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Histone acetylation regulates the expression of genes involved in worker reproduction and lifespan in the ant Temnothorax rugatulus
  • Marina Choppin,
  • Barbara Feldmeyer,
  • Susanne Foitzik
Marina Choppin
Johannes Gutenberg Universitat Mainz
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Barbara Feldmeyer
Senckenberg Biodiversity and Climate Research Centre (BiK-F)
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Susanne Foitzik
University of Mainz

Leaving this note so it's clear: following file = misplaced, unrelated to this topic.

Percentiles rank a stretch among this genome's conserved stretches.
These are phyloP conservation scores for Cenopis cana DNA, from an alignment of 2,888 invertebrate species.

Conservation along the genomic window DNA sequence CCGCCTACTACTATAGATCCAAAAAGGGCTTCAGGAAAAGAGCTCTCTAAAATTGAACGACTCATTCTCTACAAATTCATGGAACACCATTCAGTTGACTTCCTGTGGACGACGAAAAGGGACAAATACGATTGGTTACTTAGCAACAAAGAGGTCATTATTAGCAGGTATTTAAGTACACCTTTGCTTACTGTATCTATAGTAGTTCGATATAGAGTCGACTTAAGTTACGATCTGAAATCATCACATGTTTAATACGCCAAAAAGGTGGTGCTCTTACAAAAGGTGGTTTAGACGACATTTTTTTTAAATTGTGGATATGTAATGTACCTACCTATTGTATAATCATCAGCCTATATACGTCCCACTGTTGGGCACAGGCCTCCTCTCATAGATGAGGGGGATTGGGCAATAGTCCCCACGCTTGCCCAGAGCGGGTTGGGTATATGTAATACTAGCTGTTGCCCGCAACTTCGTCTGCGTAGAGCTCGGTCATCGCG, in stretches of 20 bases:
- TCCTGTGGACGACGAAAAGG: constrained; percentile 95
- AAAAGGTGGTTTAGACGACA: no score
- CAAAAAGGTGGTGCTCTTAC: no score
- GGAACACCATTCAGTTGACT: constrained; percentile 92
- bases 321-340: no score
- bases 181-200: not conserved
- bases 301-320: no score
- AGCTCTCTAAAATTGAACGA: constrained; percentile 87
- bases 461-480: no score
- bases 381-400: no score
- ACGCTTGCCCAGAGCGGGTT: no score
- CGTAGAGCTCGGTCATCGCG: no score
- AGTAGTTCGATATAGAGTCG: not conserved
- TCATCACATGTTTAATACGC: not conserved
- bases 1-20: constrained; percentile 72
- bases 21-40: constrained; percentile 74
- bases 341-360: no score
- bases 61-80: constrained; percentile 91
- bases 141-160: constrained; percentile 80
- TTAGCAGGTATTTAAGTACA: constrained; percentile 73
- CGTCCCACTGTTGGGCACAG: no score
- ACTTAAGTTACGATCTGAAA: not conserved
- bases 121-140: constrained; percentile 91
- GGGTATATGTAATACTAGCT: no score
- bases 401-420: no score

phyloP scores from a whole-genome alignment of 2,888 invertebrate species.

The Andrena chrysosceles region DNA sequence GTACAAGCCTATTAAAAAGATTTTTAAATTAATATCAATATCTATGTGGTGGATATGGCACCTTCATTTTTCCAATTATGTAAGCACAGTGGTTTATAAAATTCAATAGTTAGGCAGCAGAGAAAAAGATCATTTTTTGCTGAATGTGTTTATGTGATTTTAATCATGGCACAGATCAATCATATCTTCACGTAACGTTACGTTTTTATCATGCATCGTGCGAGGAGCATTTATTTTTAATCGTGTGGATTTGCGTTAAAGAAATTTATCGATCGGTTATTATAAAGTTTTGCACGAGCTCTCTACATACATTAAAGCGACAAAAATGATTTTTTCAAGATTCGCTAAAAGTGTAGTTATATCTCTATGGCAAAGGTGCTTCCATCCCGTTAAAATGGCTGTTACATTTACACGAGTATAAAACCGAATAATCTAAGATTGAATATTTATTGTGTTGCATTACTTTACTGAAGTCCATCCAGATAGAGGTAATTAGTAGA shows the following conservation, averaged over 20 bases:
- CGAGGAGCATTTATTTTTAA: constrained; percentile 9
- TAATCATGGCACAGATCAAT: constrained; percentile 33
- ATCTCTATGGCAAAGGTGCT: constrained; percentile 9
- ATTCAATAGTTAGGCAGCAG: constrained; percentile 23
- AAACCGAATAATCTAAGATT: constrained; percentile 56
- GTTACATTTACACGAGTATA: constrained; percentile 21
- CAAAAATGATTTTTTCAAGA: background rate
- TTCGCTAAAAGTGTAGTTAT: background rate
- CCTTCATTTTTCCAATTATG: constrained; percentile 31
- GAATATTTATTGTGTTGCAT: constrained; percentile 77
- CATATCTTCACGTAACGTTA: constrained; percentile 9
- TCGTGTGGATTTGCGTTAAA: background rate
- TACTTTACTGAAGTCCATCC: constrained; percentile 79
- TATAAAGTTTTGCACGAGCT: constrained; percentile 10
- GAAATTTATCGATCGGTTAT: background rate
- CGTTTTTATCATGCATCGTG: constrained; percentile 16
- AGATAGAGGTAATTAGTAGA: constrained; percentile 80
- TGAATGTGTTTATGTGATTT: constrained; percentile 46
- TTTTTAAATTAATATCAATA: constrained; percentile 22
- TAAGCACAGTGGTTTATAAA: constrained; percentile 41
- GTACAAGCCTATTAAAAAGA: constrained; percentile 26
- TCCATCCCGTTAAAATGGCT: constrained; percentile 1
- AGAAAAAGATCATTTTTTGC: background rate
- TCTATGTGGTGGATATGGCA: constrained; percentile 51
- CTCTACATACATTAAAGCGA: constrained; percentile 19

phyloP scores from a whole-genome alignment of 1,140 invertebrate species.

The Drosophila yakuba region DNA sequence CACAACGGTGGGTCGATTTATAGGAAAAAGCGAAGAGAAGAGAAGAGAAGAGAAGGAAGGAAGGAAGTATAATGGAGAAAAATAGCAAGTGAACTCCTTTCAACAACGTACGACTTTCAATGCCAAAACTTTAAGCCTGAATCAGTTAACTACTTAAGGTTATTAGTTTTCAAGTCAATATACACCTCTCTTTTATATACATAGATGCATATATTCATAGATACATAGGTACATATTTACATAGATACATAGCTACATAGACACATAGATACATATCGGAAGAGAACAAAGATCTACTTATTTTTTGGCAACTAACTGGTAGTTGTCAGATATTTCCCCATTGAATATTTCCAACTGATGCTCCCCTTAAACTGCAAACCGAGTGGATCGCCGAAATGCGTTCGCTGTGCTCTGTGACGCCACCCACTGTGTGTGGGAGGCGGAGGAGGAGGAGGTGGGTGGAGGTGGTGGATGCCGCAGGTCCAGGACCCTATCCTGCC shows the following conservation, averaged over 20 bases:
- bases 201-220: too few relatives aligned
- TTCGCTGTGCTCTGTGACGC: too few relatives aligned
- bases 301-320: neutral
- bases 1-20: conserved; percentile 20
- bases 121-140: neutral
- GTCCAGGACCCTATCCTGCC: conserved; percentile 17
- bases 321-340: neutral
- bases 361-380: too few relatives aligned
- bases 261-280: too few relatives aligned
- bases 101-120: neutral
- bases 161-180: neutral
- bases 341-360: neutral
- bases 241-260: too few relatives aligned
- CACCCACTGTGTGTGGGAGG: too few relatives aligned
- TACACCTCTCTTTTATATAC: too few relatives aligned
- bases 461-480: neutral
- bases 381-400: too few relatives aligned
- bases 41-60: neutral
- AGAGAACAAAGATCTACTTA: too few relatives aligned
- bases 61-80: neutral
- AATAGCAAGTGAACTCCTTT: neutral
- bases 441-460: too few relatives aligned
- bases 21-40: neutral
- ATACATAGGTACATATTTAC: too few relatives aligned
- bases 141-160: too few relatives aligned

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In insect societies, the queen monopolizes reproduction while workers perform tasks such as brood care or foraging. Queen loss leads to ovary development and lifespan extension in workers from many ants. However, the underlying molecular mechanisms of this phenotypic plasticity remain unclear. Recent studies highlight the importance of epigenetics in regulating plastic traits in social insects. We investigated the role of histone acetylation in the regulation of worker reproduction in the ant Temnothorax rugatulus. We removed queens from their colonies to induce worker fecundity, and either fed workers with chemical inhibitors of histone acetylation (C646), deacetylation (Trichostatin A), or the solvent (DMSO) as control. We monitored worker number for six weeks after which we assessed ovary development and sequenced fat body mRNA. Workers survived better in queenless colonies and developed their ovaries after queen removal in control colonies as expected, but not in colonies treated with chemical inhibitors. Both inhibitors affected gene expression, although the inhibition of histone acetylation using C646 influenced the expression of more genes with immunity, fecundity, and longevity functionalities. Interestingly, these C646-treated workers shared many upregulated genes with infertile workers from queenright colonies. We also identified one gene with antioxidant properties commonly downregulated in infertile workers from queenright colonies and both C646 and TSA-treated workers from queenless colonies. Our results indicate that histone acetylation is involved in the molecular regulation of worker reproduction and lifespan, and thus point to an important role of histone modifications in modulating phenotypic plasticity of life history traits in social insects.